his fellow bishops in Ireland, they will head back with plans for “a
tremendous engagement” based on listening and dialogue.
Referring to Pope Francis’ constant emphasis on the importance of
discernment, Leahy said there’s no quick solution, but it’s something
that “needs time, it needs reflection, it needs exploration to discern
Archbishop Diarmuid Martin of Dublin echoed Leahy’s sentiments,
telling journalists that one of the “most alienated groups” in Ireland
is “young women.”
He said that specifically in their meeting with the Congregation for
the Doctrine of the Faith, they discussed the areas in the Church where
“a stronger position” of not only women, but laypeople in general, “is
not only licit, but is desirable.”
Other issues touched on by the bishops in their meeting with the Pope
were youth, vocations, the influx of refugees to the country, and of
course the Pope’s upcoming visit to Ireland in 2018 for the World
Meeting of Families
Although the bishops’ visit comes in wake of the abuse scandal that
rocked the country and a rapid increase in secularization, Archbishop
Eamon Martin said none of the bishops felt “under investigation” or
interrogation during the ad limina.
It was “a very different atmosphere,” particularly in their meeting with the Pope, which he called a “fascinating encounter.”
“We haven’t received any raps on the knuckles,” but were rather
assured that they are “not alone” in the challenges the face, many of
which stem from the fact that the voice of the Church and her authority
in society and in the lives of individuals has taken a drastic dip, in
large part due to the abuse scandal.
Archbishop Diarmuid said the bishops “are realistic about the challenges
we are facing in Ireland at the moment,” but are also hopeful that they
are moving to “a new place of encounter and dialogue” in Irish society
where the Church has an important voice.
“Not the dominating voice or domineering voice that perhaps some say
we’ve had in the past – but we are contributing to important
conversations” on topics such as life, marriage, family, poverty and
Discussion also focused at length on how to be a bishop, with the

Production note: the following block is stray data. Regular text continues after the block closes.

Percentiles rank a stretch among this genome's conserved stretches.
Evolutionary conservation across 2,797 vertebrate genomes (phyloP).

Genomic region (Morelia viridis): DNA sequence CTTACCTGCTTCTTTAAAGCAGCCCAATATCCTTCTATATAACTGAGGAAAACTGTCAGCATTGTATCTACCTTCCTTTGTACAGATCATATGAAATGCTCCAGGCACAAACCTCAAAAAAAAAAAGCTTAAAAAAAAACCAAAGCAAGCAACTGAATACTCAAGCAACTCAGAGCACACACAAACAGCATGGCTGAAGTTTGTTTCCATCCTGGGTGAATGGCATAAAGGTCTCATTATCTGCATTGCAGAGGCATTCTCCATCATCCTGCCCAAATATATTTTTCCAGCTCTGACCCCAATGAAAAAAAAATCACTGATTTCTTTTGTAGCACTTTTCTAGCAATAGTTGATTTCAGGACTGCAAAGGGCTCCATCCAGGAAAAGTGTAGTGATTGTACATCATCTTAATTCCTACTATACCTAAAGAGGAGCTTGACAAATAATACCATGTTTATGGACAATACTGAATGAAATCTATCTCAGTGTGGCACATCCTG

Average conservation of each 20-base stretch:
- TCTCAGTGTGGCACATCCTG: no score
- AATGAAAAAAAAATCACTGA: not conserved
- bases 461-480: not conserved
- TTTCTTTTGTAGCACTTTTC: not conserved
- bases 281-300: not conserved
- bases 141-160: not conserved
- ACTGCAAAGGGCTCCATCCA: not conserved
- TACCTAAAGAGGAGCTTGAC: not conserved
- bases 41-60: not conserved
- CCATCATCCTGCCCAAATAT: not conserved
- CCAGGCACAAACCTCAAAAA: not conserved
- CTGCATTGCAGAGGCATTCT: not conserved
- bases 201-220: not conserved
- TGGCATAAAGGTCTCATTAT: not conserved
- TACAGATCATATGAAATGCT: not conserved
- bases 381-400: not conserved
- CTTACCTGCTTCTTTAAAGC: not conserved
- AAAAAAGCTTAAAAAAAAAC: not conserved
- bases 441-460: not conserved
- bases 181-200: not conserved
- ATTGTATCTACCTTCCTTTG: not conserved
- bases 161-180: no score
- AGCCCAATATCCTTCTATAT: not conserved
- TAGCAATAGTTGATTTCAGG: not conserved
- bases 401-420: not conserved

Pope comparing their role to a goalkeeper, “and the shots keep coming
from everywhere, and you stand there ready to take them from wherever
While there was “a fair bit of laughing and joking,” the bishops all got very serious when talking about abuse.
Archbishop Martin said the number of abuses in Ireland “was small
compared to society at large,” and noted that the Church has made
significant progress since the scandals came out.
Referring to their meeting with the Pontifical Commission for the
Protection of Minors, Archbishop Eamon Martin pointed to a four-step
model Benedict XVI recommended to them when the abuse scandal first
broke out in the country: to establish the truth of what happened, put
preventative procedures into place, to adhere to justice and to bring
“We’ve been working in all four areas,” he said, noting that in the
healing process for those abused, “to have their story told” makes a big
Ireland is “now speaking from a sense of maturity” and can be a
reference point to the rest of the Church from their position, he said,
noting that as he was speaking a new report was published in Belfast by
leaders of the Historical Institutional Abuse Inquiry in Northern
Ireland on the abuse of children in residential institutions, some run
by Catholic religious orders.
Overall there was a recognition that Ireland had gone “through a bad
time – not for us, but particularly for children who were abused,” he
said, adding that there was also an acknowledgment that “anything that
we did would inevitably be inadequate in responding to the suffering